Cold Iron (PSVR) Review

Cold Iron is a first as far as I’m aware as it combines VR with a Puzzle game and a shooter – something I personally haven’t seen before and developed by Catch & Release who is an independent game studio which was founded by two brothers, James Tillman and Matthew Taylor. Their studio is best known for the iOS game Star Billions, which I downloaded a few hours ago and I’m loving so far, with Cold Iron being their first foray into Virtual Reality. The team promise “the boss rush of Cuphead, the white-knuckled western aesthetic of Red Dead Redemption, and the magic and mystery of ‘The Dark Tower” but does the game deliver? Join me as I see if Cold Iron is the new Sheriff in town or if the jig is up with this one…

**The images are captured off a recording of the social view – in-game it’s much clearer and in VR**

Enemies range from western to the supernatural – each one with their own puzzle to solve to help you locate where they will be in order to shoot them.

Cold Iron has an interesting story, some outlaws ride into town and gun down your father in front of you, whilst you are a child. Before they get hold of him, he hides his precious revolver in a place they will never find it, a place which only you knew of. Once you grow older and become more enraged with revenge and curiosity, you retrieve his revolver and set off in search of answers. Armed with nothing but the revolver and your courage, you must face many foes as you uncover the truth behind what happened and also the truth behind the mystical weapon you hold in your hand. That’s right, the revolver isn’t a normal firearm, it possesses magical qualities which you must harness in order to help you overcome those who seek to take you down.

Along your journey, you will encounter a number of different enemies each with their own unique attack style, patterns and draw speeds. You will face off against enemies such as your standard wild west bandits, futuristic snipers and even Groot-like beings. You must learn their attack patterns and adapt with lightning reflexes as the majority of them will shoot you within less than half a second of the draw commencing. The game isn’t very long but it brings with it a lot of diverse battles, trophies, environments, enemies, puzzles and challenges which will have you replaying the game many times in order to get better.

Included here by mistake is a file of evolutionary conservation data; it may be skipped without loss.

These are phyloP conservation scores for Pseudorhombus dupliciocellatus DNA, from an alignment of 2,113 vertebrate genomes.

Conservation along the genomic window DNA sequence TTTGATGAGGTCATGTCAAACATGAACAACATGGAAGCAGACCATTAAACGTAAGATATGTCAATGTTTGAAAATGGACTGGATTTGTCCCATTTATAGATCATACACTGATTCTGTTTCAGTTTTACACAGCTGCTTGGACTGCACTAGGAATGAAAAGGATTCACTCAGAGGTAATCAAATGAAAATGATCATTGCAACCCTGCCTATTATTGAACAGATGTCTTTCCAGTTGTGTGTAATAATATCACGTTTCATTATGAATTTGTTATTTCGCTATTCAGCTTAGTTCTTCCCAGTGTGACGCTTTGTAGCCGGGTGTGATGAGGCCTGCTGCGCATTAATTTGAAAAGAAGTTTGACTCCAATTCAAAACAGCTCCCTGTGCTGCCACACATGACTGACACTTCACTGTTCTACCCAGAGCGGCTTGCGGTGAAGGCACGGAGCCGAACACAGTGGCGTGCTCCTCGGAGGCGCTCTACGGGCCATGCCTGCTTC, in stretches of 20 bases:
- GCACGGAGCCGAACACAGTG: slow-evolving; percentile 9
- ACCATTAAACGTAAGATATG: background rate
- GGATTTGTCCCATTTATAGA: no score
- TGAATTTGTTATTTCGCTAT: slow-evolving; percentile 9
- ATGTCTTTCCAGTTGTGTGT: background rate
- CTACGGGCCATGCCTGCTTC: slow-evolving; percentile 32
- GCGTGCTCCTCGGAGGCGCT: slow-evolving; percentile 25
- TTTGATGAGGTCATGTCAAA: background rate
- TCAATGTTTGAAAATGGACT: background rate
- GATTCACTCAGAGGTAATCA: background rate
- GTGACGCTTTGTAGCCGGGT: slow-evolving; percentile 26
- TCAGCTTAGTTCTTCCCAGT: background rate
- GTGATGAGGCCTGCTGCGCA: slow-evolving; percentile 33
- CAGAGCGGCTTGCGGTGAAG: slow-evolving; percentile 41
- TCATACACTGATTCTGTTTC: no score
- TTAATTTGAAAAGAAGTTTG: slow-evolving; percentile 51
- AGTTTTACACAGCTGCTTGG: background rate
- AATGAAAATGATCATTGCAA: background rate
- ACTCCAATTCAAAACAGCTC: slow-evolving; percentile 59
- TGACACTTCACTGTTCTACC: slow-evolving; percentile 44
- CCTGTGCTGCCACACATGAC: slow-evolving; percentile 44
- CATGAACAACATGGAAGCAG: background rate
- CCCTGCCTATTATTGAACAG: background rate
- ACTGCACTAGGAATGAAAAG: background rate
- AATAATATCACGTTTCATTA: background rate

The boss levels are just as crazy as the main enemies as you work out how to overcome them – this is one of the easier ones.

The gameplay mechanics are nice and simple, the game is basically a quick-drawn simulator with added puzzles. In terms of the actual gun mechanics – you hold the Move controller face down (only one Move controller is required and used) and your gun is automatically holstered, as soon as you hear a bell you pull the gun up, aim at the enemy and pull the trigger. It sounds simple but the game will throw a lot of obstacles and puzzles at you which makes it harder to determine where the opponent will appear. For example, in one of the stages there is a sniper who disappears and then, as you wait for the bell, she will re-appear anywhere in the buildings in front of you. You must spot her and prepare yourself so you know where to aim and shoot once the bell tolls. If you are unable to spot her then you have to be really quick in order to try and shoot her before she shoots you, which is usually in less than a second.

The puzzle which I thought was awesome was one which I was sceptical about. There is an enemy who moves about in the dark but he has bright red eyes – so you can see where he is about to pop-up – well, in his final round he has no red eyes and the narrator tells you to close your eyes and let your gun guide you (which made me instantly think of Star Wars and Obi-Wan telling Luke to use the force to deflect the training laser blasts on the Millennium Falcon). So, I closed my eyes and holstered my gun, using only my hearing I listened to where the guy was moving to – each time I did that I was able to shoot him with 100% accuracy – it’s cool how the audio worked to help you pinpoint the enemy’s location.